Two years ago, Josiah Morrow was the only deaf student at school. He'd use sign language with friends, but few could sign back. He learned from teachers for the deaf, but none stayed in the building full-time.
There, at Finch Elementary, his loss of hearing seemed to limit his friendships and his schooling, says his mom, Corrine Morrow.
"He was all alone," she says.
But last year, Josiah transferred to a new program offered by Spokane Public Schools at Franklin Elementary. It accepts students with hearing loss from all over the Spokane area, providing specialized instruction and a place where students like Josiah can converse with their peers.
And now, with more than a dozen students who are deaf or hard of hearing there, the rest of the school is picking up the signs. Josiah uses American Sign Language not only with students in the deaf education program, but also with the mainstream students and teachers.
"They're trying to learn some sign language so they can communicate with me," Josiah tells the Inlander, through an interpreter. "I really like it."
He's no longer the only deaf student at his school. And with more students like Josiah there, the other students and teachers at Franklin are adopting the language and culture.
"Franklin," Corrine Morrow says, "is providing a connection with community so these kids can grow."
When Franklin principal Buz Hollingsworth sees teacher Dennis Matthews, he greets him with a sign. In the last year, Hollingsworth, like other teachers and students, has learned basic signs to communicate with students and teachers in the deaf-ed program.
"I'm trying," says Hollingsworth, joking about the basic signs he's learned. "Dennis is very gracious and patient with me as I butcher his language daily."
Students in the program switch between one of the rooms dedicated to deaf education and the mainstream classrooms. Josiah, for example, spends a majority of his time in class with the other sixth-graders. He occasionally checks back in with the resource room for instructional goals and language development catered to his needs. The teachers in the mainstream rooms have learned to slow down lesson plans a little bit, Hollingsworth says. And an interpreter in class makes sure Josiah can understand what the teacher is saying.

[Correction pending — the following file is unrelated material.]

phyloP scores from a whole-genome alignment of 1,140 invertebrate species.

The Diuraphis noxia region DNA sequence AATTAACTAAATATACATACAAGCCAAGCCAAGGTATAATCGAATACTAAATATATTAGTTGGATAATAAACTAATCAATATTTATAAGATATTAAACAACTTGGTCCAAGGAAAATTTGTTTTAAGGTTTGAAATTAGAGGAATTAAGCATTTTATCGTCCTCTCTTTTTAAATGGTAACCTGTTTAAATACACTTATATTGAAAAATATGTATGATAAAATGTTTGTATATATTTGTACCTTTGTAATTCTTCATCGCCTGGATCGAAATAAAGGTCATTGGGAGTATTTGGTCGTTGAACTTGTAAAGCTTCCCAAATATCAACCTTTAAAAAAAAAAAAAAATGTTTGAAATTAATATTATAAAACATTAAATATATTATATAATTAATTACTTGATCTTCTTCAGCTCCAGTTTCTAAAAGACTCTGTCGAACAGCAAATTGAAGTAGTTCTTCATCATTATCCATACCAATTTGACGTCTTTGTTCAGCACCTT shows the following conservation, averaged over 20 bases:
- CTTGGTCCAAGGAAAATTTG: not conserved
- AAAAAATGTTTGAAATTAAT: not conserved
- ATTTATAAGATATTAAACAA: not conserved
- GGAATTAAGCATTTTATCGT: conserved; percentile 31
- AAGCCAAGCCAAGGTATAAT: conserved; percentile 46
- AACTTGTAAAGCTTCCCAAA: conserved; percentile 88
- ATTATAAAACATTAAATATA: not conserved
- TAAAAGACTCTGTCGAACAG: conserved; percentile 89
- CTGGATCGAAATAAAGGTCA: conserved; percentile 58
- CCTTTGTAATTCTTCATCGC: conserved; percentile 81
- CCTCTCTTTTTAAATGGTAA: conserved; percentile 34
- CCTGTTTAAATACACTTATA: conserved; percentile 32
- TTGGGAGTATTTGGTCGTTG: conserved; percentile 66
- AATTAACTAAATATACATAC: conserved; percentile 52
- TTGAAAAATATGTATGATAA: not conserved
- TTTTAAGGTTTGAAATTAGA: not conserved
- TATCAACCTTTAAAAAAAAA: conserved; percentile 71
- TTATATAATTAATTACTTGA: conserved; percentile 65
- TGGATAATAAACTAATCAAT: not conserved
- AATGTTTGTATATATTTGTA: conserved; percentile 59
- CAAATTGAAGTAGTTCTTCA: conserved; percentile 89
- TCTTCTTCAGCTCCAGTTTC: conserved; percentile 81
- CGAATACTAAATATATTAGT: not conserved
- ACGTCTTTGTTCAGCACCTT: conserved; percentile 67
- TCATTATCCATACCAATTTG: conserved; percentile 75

The students in the program talk to each other without an interpreter, something they may not get to do if they're not in a school with other deaf students. It's nice for them to talk without an adult there, after all, says Michelle Gwinn, Spokane Public Schools special education coordinator.
"If there's a language facilitator, they think, 'Oh, there's an adult here. I can't talk about the same types of things,' so being able to talk peer-to-peer is a much different experience," Gwinn says.
But the other students at Franklin have been trying to talk to them, too. At recess, Hollingsworth sees the mainstream students interact with the students in the deaf-ed program. Eventually, students like Molly Wethered, a sixth-grader, start to learn the language.
"It's awesome having them around because you get to learn new signs and learn something that you didn't think you'd ever really learn," she says. "Learning how to sign is a lot of fun because it's a new way to speak."
It makes it easier for students to transition away from the deaf-education classroom, which is the main goal of it in the first place, Matthews says. Some students, like Jin, a 7-year-old Syrian refugee, may come to the program with no language at all — she didn't know sign language or English. She mostly stays in the deaf-ed resource room, and in the span of one year she's learned enough to be able to understand and converse with others using sign language.
"She came with nothing," Gwinn says, "and she's made several years' worth of growth."
Corrine Morrow says she and other parents asked for a program that could better serve deaf and hard of hearing students in Eastern Washington years ago. Before, deaf students could try the Washington State School for the Deaf, but that's across the state. Or they could do what Josiah did and attend a school that may have no other deaf students around.
The program is the result of a four-year study with the Center for Childhood Deafness and Hearing Loss. Already, other local school districts — Deer Park, Medical Lake, East Valley, Reardan — recognize its benefits and are sending students to Franklin. There are more than 300 students in Spokane Public Schools who have some type of hearing loss, and many don't need a program like the one at Franklin. But for those who do, it fills a longstanding need.
"I'm really grateful that Spokane Public Schools recognized this need and was willing to dive deep into it and see if it was something they could do," Morrow says.
The district hopes to expand the program to middle school next year, keeping up with students like Josiah currently in the sixth grade. With such a positive response from the community at Franklin, the district has high hopes that deaf education will get a similar response in other schools. For Morrow, that's just as important as academic benefits for her son.
But it goes both ways, Hollingsworth says. Franklin may be home to a program that uniquely provides education and community to deaf and hard of hearing students in Eastern Washington, but the rest of the school has learned something too, he says. They've learned some of the language, and they've learned from the culture of the students in deaf education.
"It's been fun for staff to learn, and interact," he says, "and grow."♦